Recently I was telling some friends about my genealogy work and the blog I am writing about interesting people and events uncovered in the process, and they inquired as to whether I had found any villains or murderers in my family tree. I replied that, with the exception of my Garr cousins, who avenged the murder of their sister (see The Beauty and the Brigadier General ), most of my people seemed to be on the receiving end of the gun barrel. Here is the story of one:
John William Rouse, my fifth cousin twice removed, was also known as “Billy” or “Little Will.” He was born in 1849 in Missouri to Jacob Rouse and Polly Rouse, who were first cousins from Boone County, Kentucky, whose families moved to Ralls County, Missouri, in the 1830s. Billy’s father died in 1854 and his mother in 1855, and Billy and his brother and sister (aged 6, 4 and 2) went to live with their maternal grandfather, Lovel Rouse. Lovel was a successful farmer whose property in 1860 was worth in the neighborhood of $300,000 in today’s dollars. He was on the first board of trustees of the Monroe City Methodist Episcopal Church South in 1866, and a History of Monroe and Shelby Counties, Missouri, refers to him as “a great and good man.” Billy married Celia Moody in 1870. By 1880 they had four children; Celia died before 1883 and his children went to live with relatives.
Billy’s grandfather, Lovel Rouse, died in April of 1882. That October, Billy started working on the farm of J. H. Sullivan. On February 25, 1883, not quite one year after Lovel Rouse’s death, Billy borrowed a pony from his employer and rode into Monroe City to attend Sunday School at his grandfather’s Methodist church. When it was over, around 11:00, he mounted his horse and rode out to his grandfather’s farm for a brief visit with family there, then went to visit his brother, who lived about three miles away. It was as Billy headed back to the Sullivan farm that someone shot and killed him. He was 34 years old.
The first man to come upon the body of the man lying near the road was in a hurry and thought it was a drunk passed out from his Saturday night revelries, so he ignored it. Soon afterwards, two more men passed along the same road and noticed the body. They called out to him and, receiving no answer, dismounted and discovered the man was dead. The two men left Billy where he lay and rode into town for help. A number of men and boys jumped on their horses and rode to the place, accompanied by Squire Griffith. They found Billy Rouse face down in a fence corner; his hat, which was riddled with shot, was a few feet away, and the pony was still standing in the road about fifty yards from the body.
Squire Griffith, acting as coroner, then and there impaneled a jury who viewed the body and determined that death resulted from a gunshot wound. Billy’s body was brought to town and laid out in Wilson’s undertaking establishment, while the inquest was adjourned until Monday. The coroner’s examination found “four shot-holes penetrating the brain . . . eleven holes in his body and one through his right arm.”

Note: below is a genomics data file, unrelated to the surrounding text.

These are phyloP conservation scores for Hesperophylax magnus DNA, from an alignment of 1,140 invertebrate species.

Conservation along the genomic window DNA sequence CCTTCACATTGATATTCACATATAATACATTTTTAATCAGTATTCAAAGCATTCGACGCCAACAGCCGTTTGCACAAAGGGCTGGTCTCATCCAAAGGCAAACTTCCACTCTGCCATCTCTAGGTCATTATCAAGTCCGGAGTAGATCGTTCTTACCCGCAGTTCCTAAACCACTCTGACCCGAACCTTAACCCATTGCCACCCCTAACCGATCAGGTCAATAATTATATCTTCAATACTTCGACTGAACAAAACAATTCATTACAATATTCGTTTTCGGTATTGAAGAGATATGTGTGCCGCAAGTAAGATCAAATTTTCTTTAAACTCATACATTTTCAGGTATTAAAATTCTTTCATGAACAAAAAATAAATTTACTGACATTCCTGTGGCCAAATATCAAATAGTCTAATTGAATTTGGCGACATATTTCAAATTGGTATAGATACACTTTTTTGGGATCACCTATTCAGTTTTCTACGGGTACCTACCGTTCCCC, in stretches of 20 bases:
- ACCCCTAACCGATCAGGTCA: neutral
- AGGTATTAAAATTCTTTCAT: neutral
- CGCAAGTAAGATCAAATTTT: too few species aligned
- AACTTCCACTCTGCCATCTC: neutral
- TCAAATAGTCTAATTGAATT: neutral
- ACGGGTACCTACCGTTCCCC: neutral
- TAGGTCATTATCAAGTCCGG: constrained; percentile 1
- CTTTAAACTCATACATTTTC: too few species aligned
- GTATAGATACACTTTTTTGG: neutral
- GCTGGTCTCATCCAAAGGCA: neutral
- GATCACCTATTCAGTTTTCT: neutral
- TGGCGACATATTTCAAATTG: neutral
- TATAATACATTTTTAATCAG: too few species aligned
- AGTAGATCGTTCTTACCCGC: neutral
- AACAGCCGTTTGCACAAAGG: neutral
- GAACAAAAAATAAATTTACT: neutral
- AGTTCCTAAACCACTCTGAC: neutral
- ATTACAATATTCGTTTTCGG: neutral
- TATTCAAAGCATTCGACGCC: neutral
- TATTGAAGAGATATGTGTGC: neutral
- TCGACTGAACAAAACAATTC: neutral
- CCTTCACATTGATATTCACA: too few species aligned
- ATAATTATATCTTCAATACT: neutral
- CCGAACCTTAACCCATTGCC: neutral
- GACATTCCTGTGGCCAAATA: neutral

But why would a person described by The Palmyra Spectator as “a harmless, inoffensive man” be so coldly gunned down? It was recalled by the Methodists that at Sunday School that morning Billy had opened his pocket-book when the collection plate came around and that he had $2 or $3 left in it afterwards. However, when his body was found on the road, both the purse and the money were gone. There was snow on the ground that day, and footprints were observed near the body. There was also a small piece of newspaper lying nearby, which was ascertained to have been used as wadding in the gun.
By the end of the week, suspicion had settled on one Ford Poage, a young man whose father owned a mill in the vicinity of the Sullivan farm. Poage was arrested after he “displayed a show of funds” he had not previously had and after a double-barreled shotgun with an empty barrel was found in his father’s mill. In the other barrel was a piece of the newspaper used as wadding, similar to the scrap found at the murder scene.
The local newspapers that month were certain the right man was in custody: “We learn that no doubt exists of Poage’s guilt,” wrote The Marion County Herald. “Ford Poage, a youth of some eighteen or twenty years, who has learned the ways of the fast ones about town, has been put under arrest, is now in prison, and will hang, most probably, for the commission of the coldest blooded highway robbery and assassination ever committed in that neighborhood,” wrote The Palmyra Spectator.
Poage went to trial in December of 1883 on the charge of murdering John William Rouse. After a nine-day trial, the jury returned a verdict of not guilty. In a clear instance of waffling, The Palmyra Spectator then reported, “The verdict occasioned no surprise, except that some thought it probable that the jury might not be able to agree. A conviction was sought upon circumstantial evidence alone — the first case of the kind ever tried in this county.”
Whatever happened to Mr. Poage? Four months later he was jailed for stealing a revolver from a traveling salesman. He got married and had nine children and opened a blacksmith shop. In 1905 he was indicted for maintaining “a joint in the rear of his blacksmith shop” in Florida, Missouri, birthplace of Mark Twain, from which he sold whiskey and beer without a license. Poage didn’t have the money to pay the fine, so he “was sent to jail to lay it out,” despite entreaties from neighbors on behalf of his wife, who was in the family way again and in dire circumstances. At some point, the Poage family left Missouri; Ford Poage died in Kansas in 1917, at the age of 53.